Toby had four night terrors in the first 8 months we had her, three of those we were not able to determine the cause (although I suspect mice), and one of them was absolutely my fault. I came out of the bedroom in the middle of the night and because I had my glasses off I stood next to her cage for a prolonged period trying to find her. She of course woke up and completely freaked out, who wouldn’t with some lunatic starting at you while you sleep?

Toby hasn’t had a night terror since we got our second parakeet, Kelly – I’m not sure if having a roommate makes her feel more secure, she does always want to sleep where she can see Kelly. Actually I think Toby would prefer to sleep snuggled up to Kelly, but Kelly’s not having any part of that!

The bottom lines are that you should have night lights and a mineral block for your parakeet, but they may still have the occasional unexplained night fright. The only thing you can do is get to the cage as quickly as possible, turn up the lights a bit, and speak soothingly to your parakeet until he calms down.

Picking a parakeet – selecting a healthy, happy new budgie

So – you’ve done all your research, or at least read Parakeets For Dummies, you’ve purchased and set up your cage, and you’ve decided it’s time to find your parakeet and bring him home. Picking a parakeet out is a lot of fun, but it’s also important to take care in making a final selection.

Or, in my case, you turn to your husband and very dramatically say you can’t live one more day without having a bird!

There are a lot of different ways you can find a parakeet, you can search on Facebook or Google for local parrot rescues and I would wager all of them have fistfuls of parakeets that need a good home. You can also search locally for hand fed parakeet breeders, which we’ll discuss further down the line.

For our first budgie we wanted to start with as young a parakeet as possible, and we wanted to try bonding with him as an “only child”, most rescues will not allow you to adopt single parakeets if you have no other birds at home, because of their strong desire to be part of a flock.

To that end, over a two-day period we made the rounds of every big box pet store in our area and cased each joint for their juvenile parakeets.  We were looking for the following characteristics specifically.

  • A parakeet that had all of the bars on his head, indicating he had not gone through his first molt at approximately 4 months of age.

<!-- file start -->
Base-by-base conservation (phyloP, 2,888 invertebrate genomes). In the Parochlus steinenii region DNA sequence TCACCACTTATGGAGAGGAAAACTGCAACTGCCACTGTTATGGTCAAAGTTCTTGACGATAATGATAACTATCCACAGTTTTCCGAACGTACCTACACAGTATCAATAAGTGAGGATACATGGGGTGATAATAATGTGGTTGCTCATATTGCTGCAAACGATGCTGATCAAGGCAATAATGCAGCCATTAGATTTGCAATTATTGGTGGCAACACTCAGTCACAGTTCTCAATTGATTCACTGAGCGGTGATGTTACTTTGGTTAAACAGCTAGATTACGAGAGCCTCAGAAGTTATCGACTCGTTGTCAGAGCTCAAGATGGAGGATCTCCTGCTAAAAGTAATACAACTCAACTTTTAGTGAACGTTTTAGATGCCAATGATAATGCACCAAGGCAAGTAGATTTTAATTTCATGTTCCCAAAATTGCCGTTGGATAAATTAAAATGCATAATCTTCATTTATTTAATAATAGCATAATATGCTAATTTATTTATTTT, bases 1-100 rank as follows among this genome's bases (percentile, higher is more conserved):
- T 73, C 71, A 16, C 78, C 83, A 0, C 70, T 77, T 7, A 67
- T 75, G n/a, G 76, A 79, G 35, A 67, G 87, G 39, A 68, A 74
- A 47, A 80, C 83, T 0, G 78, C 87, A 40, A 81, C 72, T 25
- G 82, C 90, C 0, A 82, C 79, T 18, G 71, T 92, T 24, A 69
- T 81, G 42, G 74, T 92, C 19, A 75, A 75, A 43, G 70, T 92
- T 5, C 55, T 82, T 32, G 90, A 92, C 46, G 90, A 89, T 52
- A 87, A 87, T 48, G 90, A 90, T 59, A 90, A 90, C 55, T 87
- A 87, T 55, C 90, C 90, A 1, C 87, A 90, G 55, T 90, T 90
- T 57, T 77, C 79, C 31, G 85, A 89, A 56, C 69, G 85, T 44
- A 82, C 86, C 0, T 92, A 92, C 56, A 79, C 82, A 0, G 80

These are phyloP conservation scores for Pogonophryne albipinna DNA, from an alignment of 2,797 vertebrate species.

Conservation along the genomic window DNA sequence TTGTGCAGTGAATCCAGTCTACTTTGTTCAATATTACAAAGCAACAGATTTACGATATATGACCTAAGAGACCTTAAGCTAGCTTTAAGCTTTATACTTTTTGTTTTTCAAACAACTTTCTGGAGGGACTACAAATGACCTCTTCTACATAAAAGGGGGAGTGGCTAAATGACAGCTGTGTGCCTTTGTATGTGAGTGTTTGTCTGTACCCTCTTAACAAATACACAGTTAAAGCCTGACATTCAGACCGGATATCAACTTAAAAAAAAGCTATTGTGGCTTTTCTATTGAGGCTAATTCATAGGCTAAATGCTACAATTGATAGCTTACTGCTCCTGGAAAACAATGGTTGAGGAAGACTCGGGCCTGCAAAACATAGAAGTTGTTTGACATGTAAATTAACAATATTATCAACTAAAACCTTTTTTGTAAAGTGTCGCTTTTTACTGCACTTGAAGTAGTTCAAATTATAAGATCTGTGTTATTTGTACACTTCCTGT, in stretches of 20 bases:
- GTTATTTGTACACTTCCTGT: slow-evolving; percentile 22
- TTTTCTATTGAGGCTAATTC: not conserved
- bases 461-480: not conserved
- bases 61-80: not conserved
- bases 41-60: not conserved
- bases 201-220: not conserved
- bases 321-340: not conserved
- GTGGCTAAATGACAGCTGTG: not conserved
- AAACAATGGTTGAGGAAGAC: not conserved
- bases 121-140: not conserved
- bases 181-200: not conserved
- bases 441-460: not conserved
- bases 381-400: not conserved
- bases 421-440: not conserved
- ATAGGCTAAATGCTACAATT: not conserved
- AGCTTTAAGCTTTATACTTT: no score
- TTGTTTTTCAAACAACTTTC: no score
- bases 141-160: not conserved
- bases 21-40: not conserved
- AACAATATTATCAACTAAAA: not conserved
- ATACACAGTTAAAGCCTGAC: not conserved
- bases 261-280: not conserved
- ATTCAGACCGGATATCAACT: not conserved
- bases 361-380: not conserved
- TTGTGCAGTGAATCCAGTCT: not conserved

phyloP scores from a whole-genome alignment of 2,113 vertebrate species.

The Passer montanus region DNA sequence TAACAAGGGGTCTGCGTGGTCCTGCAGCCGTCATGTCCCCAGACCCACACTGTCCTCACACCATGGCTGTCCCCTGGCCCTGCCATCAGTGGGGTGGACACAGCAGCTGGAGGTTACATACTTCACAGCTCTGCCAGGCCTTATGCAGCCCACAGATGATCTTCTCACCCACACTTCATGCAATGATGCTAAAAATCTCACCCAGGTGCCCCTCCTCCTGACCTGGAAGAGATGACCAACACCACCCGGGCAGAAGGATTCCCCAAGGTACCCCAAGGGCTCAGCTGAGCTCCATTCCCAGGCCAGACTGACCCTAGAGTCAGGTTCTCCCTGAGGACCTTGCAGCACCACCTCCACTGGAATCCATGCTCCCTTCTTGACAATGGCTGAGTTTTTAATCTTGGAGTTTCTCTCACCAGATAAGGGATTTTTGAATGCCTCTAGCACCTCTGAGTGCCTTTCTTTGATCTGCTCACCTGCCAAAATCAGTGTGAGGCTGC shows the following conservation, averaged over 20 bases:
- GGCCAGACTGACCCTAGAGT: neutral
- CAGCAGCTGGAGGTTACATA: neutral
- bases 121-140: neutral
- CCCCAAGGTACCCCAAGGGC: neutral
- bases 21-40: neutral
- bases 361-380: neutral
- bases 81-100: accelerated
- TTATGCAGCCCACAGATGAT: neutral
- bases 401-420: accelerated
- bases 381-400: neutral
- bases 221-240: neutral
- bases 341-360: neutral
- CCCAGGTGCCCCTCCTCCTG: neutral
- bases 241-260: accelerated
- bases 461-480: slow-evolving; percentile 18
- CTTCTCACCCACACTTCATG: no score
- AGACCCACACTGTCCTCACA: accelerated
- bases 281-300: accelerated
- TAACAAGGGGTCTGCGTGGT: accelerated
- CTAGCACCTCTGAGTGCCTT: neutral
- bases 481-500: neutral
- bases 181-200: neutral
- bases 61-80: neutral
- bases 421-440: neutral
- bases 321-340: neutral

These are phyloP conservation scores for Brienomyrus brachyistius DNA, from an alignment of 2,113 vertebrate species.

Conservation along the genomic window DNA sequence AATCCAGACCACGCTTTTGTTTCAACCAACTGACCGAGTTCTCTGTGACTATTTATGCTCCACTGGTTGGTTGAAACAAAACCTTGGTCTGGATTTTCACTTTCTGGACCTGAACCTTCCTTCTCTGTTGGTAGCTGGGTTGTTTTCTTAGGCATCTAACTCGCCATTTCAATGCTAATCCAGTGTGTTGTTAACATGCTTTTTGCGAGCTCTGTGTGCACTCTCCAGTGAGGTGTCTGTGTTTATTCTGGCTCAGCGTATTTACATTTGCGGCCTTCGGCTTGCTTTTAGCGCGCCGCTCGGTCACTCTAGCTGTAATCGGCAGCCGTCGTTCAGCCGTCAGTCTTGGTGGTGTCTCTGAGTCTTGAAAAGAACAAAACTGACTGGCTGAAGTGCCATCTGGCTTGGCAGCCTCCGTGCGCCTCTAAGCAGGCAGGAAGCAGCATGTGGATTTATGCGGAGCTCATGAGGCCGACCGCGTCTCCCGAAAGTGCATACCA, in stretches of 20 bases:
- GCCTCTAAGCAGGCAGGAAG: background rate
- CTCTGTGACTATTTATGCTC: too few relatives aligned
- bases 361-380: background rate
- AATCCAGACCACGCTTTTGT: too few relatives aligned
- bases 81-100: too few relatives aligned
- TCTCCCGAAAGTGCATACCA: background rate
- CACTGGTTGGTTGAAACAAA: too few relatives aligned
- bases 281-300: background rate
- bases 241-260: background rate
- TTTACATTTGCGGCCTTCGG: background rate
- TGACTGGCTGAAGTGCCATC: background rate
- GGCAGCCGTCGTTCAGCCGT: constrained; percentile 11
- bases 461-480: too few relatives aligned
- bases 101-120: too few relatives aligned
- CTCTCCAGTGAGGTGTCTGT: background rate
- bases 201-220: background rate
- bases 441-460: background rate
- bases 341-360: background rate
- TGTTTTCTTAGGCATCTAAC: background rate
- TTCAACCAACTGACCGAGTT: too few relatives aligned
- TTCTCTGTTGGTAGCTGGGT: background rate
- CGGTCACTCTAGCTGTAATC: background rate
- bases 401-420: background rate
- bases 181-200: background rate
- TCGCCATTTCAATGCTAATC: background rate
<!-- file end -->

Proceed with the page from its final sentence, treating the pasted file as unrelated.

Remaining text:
• A cere that looked as though it would develop to be more blue than beige – in hopes of having a male parakeet. I know now I was a bit wrong-headed about this, in a budgie as young I was looking for a solid pink cere would have been a boy. This is how we ended up with a girl!
  • Fully black eyes with no hint of an iris, which is another indicator of a juvenile parakeet.
  • Temperament-wise, a parakeet that was not attacking other birds, but also who was clearly not bonded to another parakeet.
  • No indicators of poor health, not puffy or overly sleepy, clear eyes and nares (nostrils), feet in good condition, well-groomed and alert.

Also, it’s a good idea to assess the condition that the parakeets are living in – do they have access to clean water and perches, some toys, and do any of the other birds in the cage look ill? Parakeets, even in a pet store environment, should seem pretty happy; you want to see lots of playing and singing.

It took us four stores to find our parakeet, she was the youngest we had seen in any of the locations, and through she didn’t seem afraid or traumatized, she was also clearly not best pals with anyone yet.

We found an employee and let them know we were ready to purchase. I was mildly alarmed by the fact that they didn’t ask whether we had everything needed to house and care for a parakeet, even if only to sell us on a few more items!

Instead, we watched in semi-horror as our new family member was caught with a net and unceremoniously deposited into a cardboard box, $20 later and we were on our way, driving home listening to the sound of parakeet nails slipping around on cardboard and probably both wondering what the heck we had just done….

Reservations aside, it was time to introduce Toby (named after the put-upon HR Rep in The Office: The Complete Series to her new home. Picking a parakeet can be both fun and stressful. In the end I recommend taking your time and making a choice based on the character of the budgie, rather than the color.

toby bars 1
Toby’s first day home